The only place that required goals and objectives and alignment was a public company, a defense contractor. A few other places had us playing MS Project games, but demonstrated commitment trumps management by process. The startups I worked for didn't allow for buracracy, and some hated process. One to the point that finding out what each of us was up to was nearly impossible.
You made your ship date. That was the job. That was the only job. You might get a bonus if it was impossible and you did it anyway.
The B-school overlay wasn't necessary.
Posted by: David Locke | Jan 16, 2005 7:36:32 PM
I'm not sure the issue is with setting realistic goals and keeping them forefront as it is the lack of integration between goals and managing the business.
In my experience, most small businesses - startups or not - don't have much of a discipline or methodology to running the operation. If this is the case, goal-setting in isolation is a waste of time, money and effort, except to the extent the exercise improves one little part of an operation, or one manager or one team. Worthy of effort, sure - but not going to help bring much overall organizational growth.
As much as I'm hawking this book lately you'd think I was the author or the publisher - I'm neither, if you're wondering - but check out The Fast Forward MBA on Business Growth and Planning. I've blogged about it a bit at https://blahgkarma.blogspot.com/2005/03/higher-learning.html, but the central idea is that setting and maintaining vision, mission, goals and ACTION PLANS must all be integrated if you're going to grow the organization without making everyone (including your shareholders) lose their minds.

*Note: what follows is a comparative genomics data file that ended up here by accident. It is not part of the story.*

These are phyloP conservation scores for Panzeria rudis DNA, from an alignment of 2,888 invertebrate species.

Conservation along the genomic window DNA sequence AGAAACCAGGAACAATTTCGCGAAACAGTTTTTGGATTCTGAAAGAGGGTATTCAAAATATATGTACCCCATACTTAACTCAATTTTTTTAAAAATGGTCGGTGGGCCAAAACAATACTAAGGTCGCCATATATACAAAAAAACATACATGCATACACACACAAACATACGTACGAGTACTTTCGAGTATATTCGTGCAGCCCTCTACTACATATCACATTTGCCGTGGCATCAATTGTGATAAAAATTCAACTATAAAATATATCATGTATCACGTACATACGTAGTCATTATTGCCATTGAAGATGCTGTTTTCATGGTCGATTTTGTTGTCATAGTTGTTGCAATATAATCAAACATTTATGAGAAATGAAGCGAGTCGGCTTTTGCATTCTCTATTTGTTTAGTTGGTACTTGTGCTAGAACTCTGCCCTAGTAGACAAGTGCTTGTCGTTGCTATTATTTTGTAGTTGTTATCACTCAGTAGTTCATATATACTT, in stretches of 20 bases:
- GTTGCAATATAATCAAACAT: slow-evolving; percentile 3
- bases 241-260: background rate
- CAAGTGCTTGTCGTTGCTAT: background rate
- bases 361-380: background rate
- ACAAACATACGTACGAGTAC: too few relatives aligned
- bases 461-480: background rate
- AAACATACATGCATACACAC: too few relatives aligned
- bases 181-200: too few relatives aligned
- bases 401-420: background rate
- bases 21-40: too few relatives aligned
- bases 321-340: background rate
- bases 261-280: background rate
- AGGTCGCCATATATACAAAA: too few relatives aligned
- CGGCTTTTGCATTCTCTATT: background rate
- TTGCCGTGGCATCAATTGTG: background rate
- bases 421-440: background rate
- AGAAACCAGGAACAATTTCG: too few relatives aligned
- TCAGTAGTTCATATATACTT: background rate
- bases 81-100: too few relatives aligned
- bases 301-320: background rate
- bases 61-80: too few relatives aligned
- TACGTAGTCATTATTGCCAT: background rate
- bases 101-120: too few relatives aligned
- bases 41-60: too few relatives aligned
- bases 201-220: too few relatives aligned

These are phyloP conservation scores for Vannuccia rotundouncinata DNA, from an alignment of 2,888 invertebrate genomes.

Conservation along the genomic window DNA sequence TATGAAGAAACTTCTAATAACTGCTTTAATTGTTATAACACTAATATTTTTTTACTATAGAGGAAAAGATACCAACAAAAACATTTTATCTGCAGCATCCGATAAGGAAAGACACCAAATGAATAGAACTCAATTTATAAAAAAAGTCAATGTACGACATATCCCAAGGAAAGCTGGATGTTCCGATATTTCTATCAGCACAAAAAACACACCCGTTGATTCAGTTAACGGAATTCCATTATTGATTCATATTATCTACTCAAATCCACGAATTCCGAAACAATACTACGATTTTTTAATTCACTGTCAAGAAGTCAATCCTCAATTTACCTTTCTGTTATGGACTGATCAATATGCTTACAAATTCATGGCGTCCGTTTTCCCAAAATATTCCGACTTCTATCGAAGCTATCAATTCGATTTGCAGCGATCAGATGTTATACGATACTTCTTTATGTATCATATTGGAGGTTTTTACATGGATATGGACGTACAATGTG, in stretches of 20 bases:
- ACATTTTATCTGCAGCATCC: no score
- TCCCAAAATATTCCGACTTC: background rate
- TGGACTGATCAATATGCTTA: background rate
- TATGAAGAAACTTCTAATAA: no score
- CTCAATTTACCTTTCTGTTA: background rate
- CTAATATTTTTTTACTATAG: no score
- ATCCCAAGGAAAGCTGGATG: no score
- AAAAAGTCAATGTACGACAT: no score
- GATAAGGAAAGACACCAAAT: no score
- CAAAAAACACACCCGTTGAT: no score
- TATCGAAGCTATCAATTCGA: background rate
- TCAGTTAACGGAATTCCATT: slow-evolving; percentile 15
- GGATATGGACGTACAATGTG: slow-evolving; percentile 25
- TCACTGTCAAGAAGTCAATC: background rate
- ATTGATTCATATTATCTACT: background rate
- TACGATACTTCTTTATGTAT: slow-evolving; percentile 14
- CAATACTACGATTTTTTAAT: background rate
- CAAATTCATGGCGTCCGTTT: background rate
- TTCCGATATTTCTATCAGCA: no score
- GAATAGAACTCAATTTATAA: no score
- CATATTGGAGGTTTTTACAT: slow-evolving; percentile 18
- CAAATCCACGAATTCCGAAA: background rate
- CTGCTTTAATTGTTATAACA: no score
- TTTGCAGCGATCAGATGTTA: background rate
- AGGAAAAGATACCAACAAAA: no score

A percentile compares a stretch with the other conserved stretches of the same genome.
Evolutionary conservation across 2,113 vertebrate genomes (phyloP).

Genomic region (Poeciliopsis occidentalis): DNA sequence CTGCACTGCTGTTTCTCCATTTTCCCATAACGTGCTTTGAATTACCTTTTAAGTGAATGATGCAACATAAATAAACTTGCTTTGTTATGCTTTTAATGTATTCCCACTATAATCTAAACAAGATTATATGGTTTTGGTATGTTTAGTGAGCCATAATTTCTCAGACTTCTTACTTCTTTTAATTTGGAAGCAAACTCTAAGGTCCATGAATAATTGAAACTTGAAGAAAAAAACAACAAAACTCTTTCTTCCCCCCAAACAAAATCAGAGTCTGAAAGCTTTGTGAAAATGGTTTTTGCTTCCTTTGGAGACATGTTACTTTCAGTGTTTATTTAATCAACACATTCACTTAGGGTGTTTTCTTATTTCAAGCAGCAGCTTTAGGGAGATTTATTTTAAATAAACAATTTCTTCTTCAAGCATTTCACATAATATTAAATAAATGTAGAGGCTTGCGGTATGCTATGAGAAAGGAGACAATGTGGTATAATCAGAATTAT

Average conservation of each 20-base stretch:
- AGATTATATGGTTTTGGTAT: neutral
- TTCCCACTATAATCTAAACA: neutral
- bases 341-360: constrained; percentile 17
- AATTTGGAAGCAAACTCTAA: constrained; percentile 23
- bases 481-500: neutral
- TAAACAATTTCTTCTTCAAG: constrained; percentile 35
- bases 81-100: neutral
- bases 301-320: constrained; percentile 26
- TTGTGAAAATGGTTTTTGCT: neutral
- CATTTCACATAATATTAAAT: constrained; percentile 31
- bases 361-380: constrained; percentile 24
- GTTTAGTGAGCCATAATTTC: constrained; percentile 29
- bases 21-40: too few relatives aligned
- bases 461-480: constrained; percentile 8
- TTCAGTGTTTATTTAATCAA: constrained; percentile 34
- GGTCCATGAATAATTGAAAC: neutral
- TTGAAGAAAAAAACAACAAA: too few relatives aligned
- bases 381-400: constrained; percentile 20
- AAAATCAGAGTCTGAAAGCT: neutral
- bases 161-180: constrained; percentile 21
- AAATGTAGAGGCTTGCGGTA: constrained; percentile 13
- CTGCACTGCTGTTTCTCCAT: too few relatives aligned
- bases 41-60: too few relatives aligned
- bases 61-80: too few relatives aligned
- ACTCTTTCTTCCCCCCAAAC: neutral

The book is only around 200 pages, and cuts right to the chase. I've found the approach equally applicable to very large and very small organizations, and it works. Spend $15, check it out and try it - I think you'll like it.
Or, my advice is worth what you paid for it (grin).
Posted by: Chris | Mar 21, 2005 10:35:11 AM
The part about setting goals that are measurable reminds me of a very interesting woman named Temple Grandin, who's autistic and is an expert at designing cattle chutes. I heard an interview about her that included a top executive at McDonalds, talking about how she convinced McDonalds to favor meat suppliers that treated their cattle more humanely.
The McDonalds executive said that people for years had been coming in and telling them that the cattle should be treated more nicely. The problem was that McDonalds didn't know what to do with this goal - be "nice" to the cattle as you kill them.
Temple Grandin made a difference largely because, instead of offering vague, emotional appeals, she explained the objective criteria that she would use to rank different slaughterhouses, giving McDonalds a realistic way of implementing this goal.
Posted by: Ann | Apr 13, 2005 1:39:43 PM
When setting your goals, keep the overhead of planing etc to a absolut minimum, otherwise you plan to much more than acutally working on your goals.
Posted by: Goal Setting Pascha | Jul 24, 2005 9:05:13 AM